The Tribe said species like Pacific eulachon, also known as candlefish, are given a high level of protection; or in other words, their harvest is not limited by the proposed regulations. Eulachon are near extinction and listed as "threatened" under the federal Endangered Species Act (ESA).

“Both of these marine species are essential and critical to the cultural survival of northern California tribes," said Chairman O’Rourke Sr. "However, under the proposed regulations they would be summarily mismanaged. It’s examples like these that compel our concerns.”

MLPA officials suppress studies challenging false assumptions, questionable data

The Yurok Tribe said it has attempted on numerous occasions to address the scientific inadequacies with the MLPA science developed under the Schwarzenegger administration by adding "more robust protocols" into the equation, but was denied every time. This denial of consideration of the Tribe's scientific data flies in the face of false claims by MLPA advocates that the privately funded initiative creates "Yosemites of the Sea" and "underwater parks" based on "science."

For example, the MLPA Science Advisory Team, co-chaired by Ron LeValley of Mad River Biologists, in August 2010 turned down a request by the Yurok Tribe to make a presentation to the panel. Among other data, the Tribe was going to present data of test results from other marine reserves regarding mussels.

“The data would have shown that there was not a statistical difference in the diversity of species from the harvested and un-harvested areas,” wrote John Corbett, Yurok Tribe Senior Attorney, in a letter to the Science Advisory Team on January 12, 2011. “The presentation would have encompassed the work of Smith, J.R. Gong and RF Ambrose, 2008, ‘The Impacts of Human Visitation on Mussel Bed Communities along the California Coast: Are Regulatory Marine Reserves Effective in Protecting these Communities.’” (

Likewise, Mike Belchik, senior fisheries biologist from the Yurok Fisheries Program, dispelled the false notion that the MLPA is a “science-based” process when he gave a brief presentation challenging the assumptions of the MLPA “science” at the Fish and Game Commission meeting in Stockton on June 29, 2011.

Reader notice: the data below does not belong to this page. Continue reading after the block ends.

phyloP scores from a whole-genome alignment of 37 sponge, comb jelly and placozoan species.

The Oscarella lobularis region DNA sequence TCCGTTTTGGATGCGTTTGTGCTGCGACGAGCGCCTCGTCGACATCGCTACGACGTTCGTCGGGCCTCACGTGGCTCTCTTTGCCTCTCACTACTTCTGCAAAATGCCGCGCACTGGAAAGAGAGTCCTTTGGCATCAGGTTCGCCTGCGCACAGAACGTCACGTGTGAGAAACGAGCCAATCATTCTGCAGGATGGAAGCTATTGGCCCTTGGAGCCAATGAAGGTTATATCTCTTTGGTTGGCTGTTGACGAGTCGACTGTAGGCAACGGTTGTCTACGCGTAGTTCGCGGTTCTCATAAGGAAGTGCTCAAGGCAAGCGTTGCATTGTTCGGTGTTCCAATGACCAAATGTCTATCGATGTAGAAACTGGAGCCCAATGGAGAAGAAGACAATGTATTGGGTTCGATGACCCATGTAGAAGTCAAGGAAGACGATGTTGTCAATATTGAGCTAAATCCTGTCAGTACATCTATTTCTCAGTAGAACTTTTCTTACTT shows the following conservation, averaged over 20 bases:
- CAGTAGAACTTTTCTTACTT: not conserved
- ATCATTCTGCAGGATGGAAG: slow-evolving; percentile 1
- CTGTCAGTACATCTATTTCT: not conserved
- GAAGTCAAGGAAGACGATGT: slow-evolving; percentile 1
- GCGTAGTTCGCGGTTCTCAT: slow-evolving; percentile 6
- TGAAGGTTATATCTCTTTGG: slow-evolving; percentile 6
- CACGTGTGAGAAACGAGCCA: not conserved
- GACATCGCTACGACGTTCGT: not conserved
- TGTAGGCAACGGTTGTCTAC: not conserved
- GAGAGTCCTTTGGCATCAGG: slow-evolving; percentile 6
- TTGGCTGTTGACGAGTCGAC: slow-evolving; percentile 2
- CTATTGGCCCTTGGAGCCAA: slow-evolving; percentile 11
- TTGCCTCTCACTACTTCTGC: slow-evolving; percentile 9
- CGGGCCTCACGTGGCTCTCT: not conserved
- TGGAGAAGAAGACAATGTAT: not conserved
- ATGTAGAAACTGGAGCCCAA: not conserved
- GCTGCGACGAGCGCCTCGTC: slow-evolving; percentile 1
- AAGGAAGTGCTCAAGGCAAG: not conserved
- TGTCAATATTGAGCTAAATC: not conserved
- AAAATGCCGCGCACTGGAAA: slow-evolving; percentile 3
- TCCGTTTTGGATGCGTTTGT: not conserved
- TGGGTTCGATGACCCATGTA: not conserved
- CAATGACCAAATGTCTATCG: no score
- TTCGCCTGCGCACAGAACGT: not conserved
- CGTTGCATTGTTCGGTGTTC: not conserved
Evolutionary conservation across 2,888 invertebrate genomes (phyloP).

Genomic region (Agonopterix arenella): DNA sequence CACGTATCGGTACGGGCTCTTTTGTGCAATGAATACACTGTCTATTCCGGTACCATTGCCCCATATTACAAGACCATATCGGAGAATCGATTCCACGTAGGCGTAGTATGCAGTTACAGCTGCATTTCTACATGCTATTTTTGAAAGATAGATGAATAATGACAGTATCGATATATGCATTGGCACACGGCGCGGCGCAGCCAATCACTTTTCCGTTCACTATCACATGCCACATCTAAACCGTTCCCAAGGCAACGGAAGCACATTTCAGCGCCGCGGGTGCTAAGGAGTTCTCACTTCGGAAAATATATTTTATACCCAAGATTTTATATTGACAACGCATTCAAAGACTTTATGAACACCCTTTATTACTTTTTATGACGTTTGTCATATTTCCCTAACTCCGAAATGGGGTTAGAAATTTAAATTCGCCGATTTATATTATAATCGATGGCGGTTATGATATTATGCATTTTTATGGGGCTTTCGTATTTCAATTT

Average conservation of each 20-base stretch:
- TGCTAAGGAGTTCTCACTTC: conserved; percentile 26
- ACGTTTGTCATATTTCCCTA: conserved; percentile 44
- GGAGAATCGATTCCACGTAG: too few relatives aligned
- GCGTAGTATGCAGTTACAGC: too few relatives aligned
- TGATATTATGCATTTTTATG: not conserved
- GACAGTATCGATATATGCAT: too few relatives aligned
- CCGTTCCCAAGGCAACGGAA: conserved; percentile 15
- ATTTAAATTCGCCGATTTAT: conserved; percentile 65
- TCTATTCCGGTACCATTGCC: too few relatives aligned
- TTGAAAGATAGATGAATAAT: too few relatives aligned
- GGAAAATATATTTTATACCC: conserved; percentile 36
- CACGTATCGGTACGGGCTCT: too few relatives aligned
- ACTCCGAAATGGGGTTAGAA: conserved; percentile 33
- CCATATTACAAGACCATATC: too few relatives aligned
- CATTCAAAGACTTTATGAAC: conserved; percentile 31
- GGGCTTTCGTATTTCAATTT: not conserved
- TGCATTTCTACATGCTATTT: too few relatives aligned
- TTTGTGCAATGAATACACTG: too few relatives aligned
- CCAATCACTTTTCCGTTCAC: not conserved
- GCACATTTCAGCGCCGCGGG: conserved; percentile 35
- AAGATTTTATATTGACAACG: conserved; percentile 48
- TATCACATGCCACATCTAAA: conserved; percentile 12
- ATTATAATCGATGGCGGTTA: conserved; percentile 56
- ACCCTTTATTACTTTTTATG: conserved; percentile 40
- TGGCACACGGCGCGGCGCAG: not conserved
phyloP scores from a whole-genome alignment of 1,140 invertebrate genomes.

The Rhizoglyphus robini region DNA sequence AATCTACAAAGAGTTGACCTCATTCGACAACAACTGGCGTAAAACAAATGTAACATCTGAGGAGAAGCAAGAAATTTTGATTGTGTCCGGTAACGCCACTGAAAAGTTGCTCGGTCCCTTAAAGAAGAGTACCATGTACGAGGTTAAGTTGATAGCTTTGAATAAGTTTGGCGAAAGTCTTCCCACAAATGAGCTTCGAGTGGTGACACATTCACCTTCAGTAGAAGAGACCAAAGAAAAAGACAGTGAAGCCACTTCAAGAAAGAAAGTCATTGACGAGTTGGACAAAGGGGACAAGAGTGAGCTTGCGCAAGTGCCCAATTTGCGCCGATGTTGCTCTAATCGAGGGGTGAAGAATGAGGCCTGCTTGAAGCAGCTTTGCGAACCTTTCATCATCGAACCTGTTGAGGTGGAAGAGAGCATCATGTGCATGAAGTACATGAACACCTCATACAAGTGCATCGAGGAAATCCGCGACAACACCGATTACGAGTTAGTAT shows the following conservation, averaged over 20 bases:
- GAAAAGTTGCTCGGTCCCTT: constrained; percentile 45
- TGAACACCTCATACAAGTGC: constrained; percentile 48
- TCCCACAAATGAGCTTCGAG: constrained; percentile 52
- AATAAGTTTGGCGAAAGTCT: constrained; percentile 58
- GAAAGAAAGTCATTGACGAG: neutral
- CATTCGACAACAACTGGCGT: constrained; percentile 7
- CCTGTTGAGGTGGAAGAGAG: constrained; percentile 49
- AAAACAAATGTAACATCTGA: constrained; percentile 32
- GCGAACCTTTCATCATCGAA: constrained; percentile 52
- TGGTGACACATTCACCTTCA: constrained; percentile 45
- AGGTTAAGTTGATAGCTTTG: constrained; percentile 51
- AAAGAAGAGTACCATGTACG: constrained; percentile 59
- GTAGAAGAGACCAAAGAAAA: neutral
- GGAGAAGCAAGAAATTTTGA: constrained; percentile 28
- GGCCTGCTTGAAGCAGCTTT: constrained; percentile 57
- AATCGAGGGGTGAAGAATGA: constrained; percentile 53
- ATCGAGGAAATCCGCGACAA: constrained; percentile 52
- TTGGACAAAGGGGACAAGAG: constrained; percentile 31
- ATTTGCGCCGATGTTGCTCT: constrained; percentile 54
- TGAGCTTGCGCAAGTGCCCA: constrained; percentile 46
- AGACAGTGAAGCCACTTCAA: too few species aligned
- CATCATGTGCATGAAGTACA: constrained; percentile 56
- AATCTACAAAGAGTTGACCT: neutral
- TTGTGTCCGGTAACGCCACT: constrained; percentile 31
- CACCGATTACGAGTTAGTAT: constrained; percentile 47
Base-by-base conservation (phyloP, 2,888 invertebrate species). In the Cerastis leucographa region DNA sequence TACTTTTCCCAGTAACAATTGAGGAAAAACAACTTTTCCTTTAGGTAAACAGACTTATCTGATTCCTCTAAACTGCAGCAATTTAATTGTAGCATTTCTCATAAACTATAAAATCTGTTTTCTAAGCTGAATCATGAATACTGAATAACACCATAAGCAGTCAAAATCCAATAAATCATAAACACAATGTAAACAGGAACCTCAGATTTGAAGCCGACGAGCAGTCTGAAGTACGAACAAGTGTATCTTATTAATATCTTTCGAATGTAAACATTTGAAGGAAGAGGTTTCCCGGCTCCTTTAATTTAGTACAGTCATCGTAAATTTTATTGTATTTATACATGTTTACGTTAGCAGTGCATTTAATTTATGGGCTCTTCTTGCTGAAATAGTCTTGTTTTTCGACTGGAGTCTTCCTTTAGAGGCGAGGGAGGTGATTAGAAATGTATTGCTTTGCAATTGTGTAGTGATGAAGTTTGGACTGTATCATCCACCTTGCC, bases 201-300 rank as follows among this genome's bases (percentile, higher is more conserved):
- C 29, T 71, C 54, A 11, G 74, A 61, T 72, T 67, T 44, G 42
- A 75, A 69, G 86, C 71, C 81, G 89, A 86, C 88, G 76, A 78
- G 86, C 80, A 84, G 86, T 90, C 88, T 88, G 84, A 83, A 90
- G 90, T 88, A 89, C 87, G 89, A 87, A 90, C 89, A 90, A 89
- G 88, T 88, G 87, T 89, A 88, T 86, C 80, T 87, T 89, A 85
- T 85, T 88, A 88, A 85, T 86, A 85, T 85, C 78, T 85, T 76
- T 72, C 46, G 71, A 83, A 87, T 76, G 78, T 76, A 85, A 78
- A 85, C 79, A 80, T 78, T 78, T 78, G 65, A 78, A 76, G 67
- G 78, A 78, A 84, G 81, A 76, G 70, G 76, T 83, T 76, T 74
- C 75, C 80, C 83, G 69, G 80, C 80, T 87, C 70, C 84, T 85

“With regard to local shoreline systems, where there is access, there are no ‘unfished’ systems,” said Belchik. “People have coexisted with these resources for many thousands of years; the appropriate conceptual organization foundation is that systems have been managed, and what is seen is the result of millennia of management.” (

No Tribal scientists were allowed to serve on the MLPA Science Advisory Team, in spite of the fact that the Yurok and other North Coast Indian Tribes have large natural resources and fisheries departments staffed with many fishery biologists and other scientists.

During the historic direct action protest by a coalition of over 50 Tribes and their allies in Fort Bragg on July 21, 2010, Frankie Joe Myers, Yurok Tribal member and Coastal Justice Coalition activist, exposed the refusal to incorporate Tribal science that underlies the questionable “science” of the MLPA process. (

“The whole process is inherently flawed by institutionalized racism," said Myers. "It doesn’t recognize Tribes as political entities, or Tribal biologists as legitimate scientists.”

Will the DFG and other state agencies step up to the plate and recognize Tribal biologists as legitimate scientists - and support a truly impartial external review and revision of the "science" that the MLPA Initiative is based upon?

To read a copy of the Yurok Tribe MLPA and Marine Resource Plan, go to:

MLPA Initiative Background:

The Marine Life Protection Act (MLPA) is a law, signed by Governor Gray Davis in 1999, designed to create a network of marine protected areas off the California Coast. However, Governor Arnold Schwarzenegger in 2004 created the privately-funded MLPA “Initiative” to “implement” the law, effectively eviscerating the MLPA.

The “marine protected areas” created under the MLPA Initiative fail to protect the ocean from oil spills and drilling, water pollution, military testing, seismic testing, wave and wind energy projects, corporate aquaculture and all other uses of the ocean other than fishing and gathering.

The MLPA Blue Ribbon Task Forces that oversaw the implementation of “marine protected areas” included a big oil lobbyist, marina developer, real estate executive and other individuals with numerous conflicts of interest. Catherine Reheis-Boyd, the president of the Western States Petroleum Association, served on the MLPA Blue Ribbon Task Force for the North Coast and North Central Coast.

Reheis-Boyd, a relentless advocate for offshore oil drilling, hydraulic fracturing (fracking), the Keystone XL Pipeline and the weakening of environmental laws, also chaired the South Coast MLPA Blue Ribbon Task that developed the MPAs that went into effect in Southern California waters on January 1, 2012.

The MLPA Initiative operated through a controversial private/public partnership funded by the shadowy Resources Legacy Fund Foundation. The Schwarzenegger administration, under intense criticism by grassroots environmentalists, fishermen and Tribal members, authorized the implementation of marine protected areas under the initiative through a Memorandum of Understanding (MOU) between the foundation and the California Department of Fish and Game (DFG).